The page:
Two subject groups were established for this study: subjects with TD and healthy comparison subjects. The TD sample consisted of 32 children (27 males), ages 7–18 years (11.2 ± 3.2), who met DSM-IV-TR criteria for TD [mean total tic Yale Global Tic Severity Scale (YGTSS) score = 22.0 ± 6.11]. The TD sample was further divided into two subgroups: one consisting of 17 subjects (14 males) with TD plus comorbid OCD (TD+OCD), and a second consisting of 15 subjects (13 males) with TD without comorbid OCD (TD−OCD). Demographics, diagnoses, and treatment profiles are compiled in . Patients were recruited from the Institute for Tourette and Tic Disorders at the New York University (NYU) Child Study Center and from the Tourette Syndrome Association. Sixteen healthy comparisons (7 males), ages 9–19 (15.1 ± 3.3), were recruited from families of NYU staff. Data on 15 of the controls were reported elsewhere (Gabbay et al., 2009
Demographic and clinical characteristics of children and adolescents with Tourette's disorder (TD) and healthy control subjects.
Participants ages 18 years and over signed informed consent; those under age 18 provided assent, and a parent or guardian provided signed consent as approved by the NYU School of Medicine IRB.
A board-certified child and adolescent psychiatrist with expertise in diagnosis and treatment of TD, OCD, and PANDAS (VG or BC) interviewed all subjects (patients with TD and controls) and parents using the Schedule for Affective Disorders and Schizophrenia-Present and Lifetime Version for Children (K-SADS-PL) (Kaufman et al., 1997
). Full DSM-IV-TR criteria had to be fulfilled to meet diagnostic criteria for TD and OCD. Tic severity was rated on the YGTSS (Leckman et al., 1989
), and OCD severity on the Children's Yale-Brown Obsessive Compulsive Scale (CY-BOCS) (Scahill et al., 1997
). PANDAS was diagnosed using Swedo et al.'s five research diagnostic criteria (Swedo et al., 1998
). Baseline medical evaluation incorporated medical history and laboratory studies, including complete blood count, metabolic panel, liver functions, throat culture, and a urine toxicology test.
Exclusion criteria for all subjects were: immune-affecting medications taken in the past 6 months (other than psychotropic medications), any immunological or hematological disorder, Sydenham's chorea, any infectious disease in the month prior to enrollment (including a common cold), and significant medical or neurological disorders (other than a tic disorder). Exclusionary diagnoses for subjects with TD were bipolar disorder, major depressive disorder, pervasive developmental disorder, psychotic disorder, and a substance-related disorder in the past 12 months (based on history and urine toxicology test). Control subjects could not meet criteria for any current or past DSM-IV-TR psychiatric disorder. In addition, control subjects who endorsed taking allergy medication(s) were excluded.
2.2. Cytokine measurements
Venous blood samples of 10 ml were drawn directly into plastic tubes containing EDTA-K3. All blood samples (10 ml) were drawn between 08:00 and 09:00 AM after an overnight fast; the EDTA blood was processed within 20 min of collection. Aliquots of the plasma samples were stored at −80 °C for appropriate serial immunoassay analysis.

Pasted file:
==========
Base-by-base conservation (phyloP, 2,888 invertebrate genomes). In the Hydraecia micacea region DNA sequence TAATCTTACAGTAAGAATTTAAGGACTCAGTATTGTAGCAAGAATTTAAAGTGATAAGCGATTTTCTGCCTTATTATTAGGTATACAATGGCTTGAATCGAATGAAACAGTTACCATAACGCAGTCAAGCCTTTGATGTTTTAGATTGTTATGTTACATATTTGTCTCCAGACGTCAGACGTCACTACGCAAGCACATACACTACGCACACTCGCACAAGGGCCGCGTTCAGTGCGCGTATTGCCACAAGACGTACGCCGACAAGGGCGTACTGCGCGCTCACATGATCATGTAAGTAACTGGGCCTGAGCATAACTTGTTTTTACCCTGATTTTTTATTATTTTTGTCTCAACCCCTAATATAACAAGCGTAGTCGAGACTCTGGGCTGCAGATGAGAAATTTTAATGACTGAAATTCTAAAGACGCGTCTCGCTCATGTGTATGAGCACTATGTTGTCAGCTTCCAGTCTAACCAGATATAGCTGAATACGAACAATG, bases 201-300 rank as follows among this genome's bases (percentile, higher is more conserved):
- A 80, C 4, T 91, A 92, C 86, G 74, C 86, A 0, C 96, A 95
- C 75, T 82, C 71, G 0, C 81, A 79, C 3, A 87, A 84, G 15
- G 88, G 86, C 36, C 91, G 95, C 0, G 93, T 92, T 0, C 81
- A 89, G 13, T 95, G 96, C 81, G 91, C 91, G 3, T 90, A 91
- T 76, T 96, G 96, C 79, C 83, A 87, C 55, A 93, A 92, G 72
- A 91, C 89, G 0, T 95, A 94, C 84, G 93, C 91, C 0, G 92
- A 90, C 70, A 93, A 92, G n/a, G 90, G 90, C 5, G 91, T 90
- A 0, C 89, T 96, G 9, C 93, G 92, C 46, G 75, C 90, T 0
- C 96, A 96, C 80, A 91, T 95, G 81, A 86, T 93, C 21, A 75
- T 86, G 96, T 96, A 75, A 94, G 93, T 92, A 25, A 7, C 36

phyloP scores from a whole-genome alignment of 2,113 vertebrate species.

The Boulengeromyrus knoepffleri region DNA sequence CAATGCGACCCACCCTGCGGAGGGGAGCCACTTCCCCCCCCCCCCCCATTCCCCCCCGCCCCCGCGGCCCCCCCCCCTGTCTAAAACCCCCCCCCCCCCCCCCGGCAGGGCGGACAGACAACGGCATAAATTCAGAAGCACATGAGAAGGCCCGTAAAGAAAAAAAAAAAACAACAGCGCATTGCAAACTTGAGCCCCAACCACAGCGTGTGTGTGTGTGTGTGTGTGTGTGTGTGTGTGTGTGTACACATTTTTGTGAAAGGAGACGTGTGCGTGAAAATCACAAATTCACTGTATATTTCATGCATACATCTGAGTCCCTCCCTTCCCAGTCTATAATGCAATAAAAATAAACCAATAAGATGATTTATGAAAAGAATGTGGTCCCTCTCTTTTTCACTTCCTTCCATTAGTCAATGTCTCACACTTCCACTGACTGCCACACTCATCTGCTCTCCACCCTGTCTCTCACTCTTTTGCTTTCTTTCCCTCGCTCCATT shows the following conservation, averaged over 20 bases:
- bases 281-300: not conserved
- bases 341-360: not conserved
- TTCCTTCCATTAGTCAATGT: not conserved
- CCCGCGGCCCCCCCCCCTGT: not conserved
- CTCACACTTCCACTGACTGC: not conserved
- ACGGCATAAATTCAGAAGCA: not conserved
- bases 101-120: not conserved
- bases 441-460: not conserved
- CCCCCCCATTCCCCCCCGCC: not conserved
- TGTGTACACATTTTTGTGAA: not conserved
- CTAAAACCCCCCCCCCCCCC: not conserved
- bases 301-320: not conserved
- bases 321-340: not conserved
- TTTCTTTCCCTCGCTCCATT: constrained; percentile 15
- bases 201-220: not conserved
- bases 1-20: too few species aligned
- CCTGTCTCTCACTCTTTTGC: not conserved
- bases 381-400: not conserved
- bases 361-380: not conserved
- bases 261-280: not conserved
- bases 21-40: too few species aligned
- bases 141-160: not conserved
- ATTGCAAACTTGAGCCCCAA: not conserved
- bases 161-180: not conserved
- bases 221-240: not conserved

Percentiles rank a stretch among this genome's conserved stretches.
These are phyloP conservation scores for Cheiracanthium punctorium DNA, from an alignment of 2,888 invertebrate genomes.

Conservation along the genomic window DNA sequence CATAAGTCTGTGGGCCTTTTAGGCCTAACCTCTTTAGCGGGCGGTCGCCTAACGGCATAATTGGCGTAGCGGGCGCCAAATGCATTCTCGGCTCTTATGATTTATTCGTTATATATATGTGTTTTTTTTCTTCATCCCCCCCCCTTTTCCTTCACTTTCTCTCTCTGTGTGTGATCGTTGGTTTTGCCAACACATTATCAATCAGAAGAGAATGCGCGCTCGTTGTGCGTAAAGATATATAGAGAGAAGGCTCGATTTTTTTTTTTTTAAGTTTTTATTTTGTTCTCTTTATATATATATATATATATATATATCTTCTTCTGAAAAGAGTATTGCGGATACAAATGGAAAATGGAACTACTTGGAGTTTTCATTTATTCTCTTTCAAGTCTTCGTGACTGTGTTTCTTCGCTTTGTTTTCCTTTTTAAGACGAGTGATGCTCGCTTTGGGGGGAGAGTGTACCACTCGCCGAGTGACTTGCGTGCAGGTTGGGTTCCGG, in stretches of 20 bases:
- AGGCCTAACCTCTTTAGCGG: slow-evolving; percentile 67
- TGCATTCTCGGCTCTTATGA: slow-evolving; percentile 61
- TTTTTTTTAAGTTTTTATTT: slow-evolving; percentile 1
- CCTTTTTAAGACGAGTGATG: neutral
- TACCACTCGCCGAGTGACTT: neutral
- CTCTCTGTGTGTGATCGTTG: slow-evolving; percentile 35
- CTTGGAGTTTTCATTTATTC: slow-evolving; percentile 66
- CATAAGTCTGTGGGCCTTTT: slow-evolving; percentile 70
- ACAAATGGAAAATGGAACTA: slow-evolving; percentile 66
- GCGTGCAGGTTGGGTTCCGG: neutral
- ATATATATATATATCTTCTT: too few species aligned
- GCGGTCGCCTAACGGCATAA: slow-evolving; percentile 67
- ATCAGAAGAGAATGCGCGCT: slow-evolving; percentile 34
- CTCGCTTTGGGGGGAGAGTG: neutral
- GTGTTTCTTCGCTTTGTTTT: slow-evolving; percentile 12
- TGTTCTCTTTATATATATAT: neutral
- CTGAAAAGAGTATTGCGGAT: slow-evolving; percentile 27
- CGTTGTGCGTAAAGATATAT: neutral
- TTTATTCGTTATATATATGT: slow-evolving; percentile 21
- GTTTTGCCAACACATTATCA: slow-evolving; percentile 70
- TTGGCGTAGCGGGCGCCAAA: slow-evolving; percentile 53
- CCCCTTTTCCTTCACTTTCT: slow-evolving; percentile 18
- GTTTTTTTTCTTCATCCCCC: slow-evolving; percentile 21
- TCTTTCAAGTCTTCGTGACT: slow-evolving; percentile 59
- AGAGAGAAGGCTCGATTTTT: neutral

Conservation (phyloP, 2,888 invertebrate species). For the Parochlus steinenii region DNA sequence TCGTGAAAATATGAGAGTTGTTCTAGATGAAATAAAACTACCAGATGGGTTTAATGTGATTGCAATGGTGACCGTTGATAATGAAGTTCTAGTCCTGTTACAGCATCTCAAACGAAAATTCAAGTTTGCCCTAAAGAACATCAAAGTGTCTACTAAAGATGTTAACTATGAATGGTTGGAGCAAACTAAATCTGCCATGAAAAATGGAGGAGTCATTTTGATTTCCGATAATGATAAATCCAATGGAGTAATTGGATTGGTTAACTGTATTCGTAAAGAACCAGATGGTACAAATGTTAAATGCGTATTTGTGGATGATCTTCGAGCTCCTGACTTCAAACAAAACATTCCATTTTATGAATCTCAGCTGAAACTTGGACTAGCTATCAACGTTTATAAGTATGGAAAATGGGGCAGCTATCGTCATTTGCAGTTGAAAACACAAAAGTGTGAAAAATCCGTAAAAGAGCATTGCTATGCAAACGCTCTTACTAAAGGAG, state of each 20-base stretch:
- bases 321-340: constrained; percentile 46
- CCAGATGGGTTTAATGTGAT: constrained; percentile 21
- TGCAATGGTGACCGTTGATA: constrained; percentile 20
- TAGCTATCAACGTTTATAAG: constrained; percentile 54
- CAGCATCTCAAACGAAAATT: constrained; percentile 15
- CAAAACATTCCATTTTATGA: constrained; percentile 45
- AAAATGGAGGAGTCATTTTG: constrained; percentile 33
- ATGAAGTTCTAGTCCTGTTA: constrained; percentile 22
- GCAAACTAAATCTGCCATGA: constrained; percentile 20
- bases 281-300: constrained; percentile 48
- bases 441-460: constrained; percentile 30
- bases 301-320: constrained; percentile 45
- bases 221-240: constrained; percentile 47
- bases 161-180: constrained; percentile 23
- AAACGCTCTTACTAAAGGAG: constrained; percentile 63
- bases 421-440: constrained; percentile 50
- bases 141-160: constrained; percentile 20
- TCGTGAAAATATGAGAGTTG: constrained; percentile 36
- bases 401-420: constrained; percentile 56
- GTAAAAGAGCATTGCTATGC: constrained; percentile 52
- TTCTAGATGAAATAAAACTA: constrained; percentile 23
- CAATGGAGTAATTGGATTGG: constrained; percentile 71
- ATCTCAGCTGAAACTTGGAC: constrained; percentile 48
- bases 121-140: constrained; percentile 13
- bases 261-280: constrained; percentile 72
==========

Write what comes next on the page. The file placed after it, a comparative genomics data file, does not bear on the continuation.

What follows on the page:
The quantitative determinations of the plasma levels of TNF-α, IL-1β, IL-12, IL-6, and IL-2 were performed in duplicate for each of the serial aliquots by commercial enzyme-linked immunosorbent assays (ELISA) in accordance with the manufacturers’ instructions. The TNF-α, also known as cachectin and TNFSF1A, the Quantikine Human TNF-α/TNFSF1A assay (R&D Systems, Minneapolis, MN) was used; for IL-1β, also known as IL-1F2, the Quantikine HS Human IL-1β/ILF2 immunoassay (R&D Systems, Minneapolis, MN) was used. For IL-12, the High Sensitivity Human Quantikine IL-12 (R&D Systems, Minneapolis, MN) was used; IL-6 was assayed with High Sensitivity Human Quantikine IL-6 (R&D Systems, Minneapolis, MN); and for IL-2, the QuantiGlo Human IL-2 immunoassay (R&D Systems, Minneapolis, MN) was used.
The lower limits of detection of the assays were: 0.038 pg/ml, 0.057 pg/ml, 0.18 pg/ml, 0.039 pg/ml, and 0.1 pg/ml, respectively. Intra-assay variability was less than 10%. The mean of the duplicate sample values was used. All assays were performed by CG, who was blind to the subjects’ clinical status.
2.3. Statistical analysis
As data were not normally distributed, the non-parametric Mann–Whitney test was used to compare subjects with TD and controls. A separate analysis was conducted for each cytokine. When cytokine levels were too low for detection, cytokines were given the lowest detectable value. Additionally, when cytokines were not detectable for more than 20% of either controls or subjects with TD, a binary logistic regression analysis was conducted to compare the groups in terms of the percentage of subjects with detectable levels. Further, ANCOVA based on ranks was used to assess the interaction of subject group with age and gender in terms of their impact on each measure.
Significance levels were set at p ≤ 0.05. Spearman rank correlation coefficients were used to characterize the association of cytokine levels with severity of TD symptoms on the YGTSS and severity of OCD symptoms on the CY-BOCS, as well as with age and gender. SAS version 9.0 (SAS Institute, Cary, NC) was used for all statistical computations.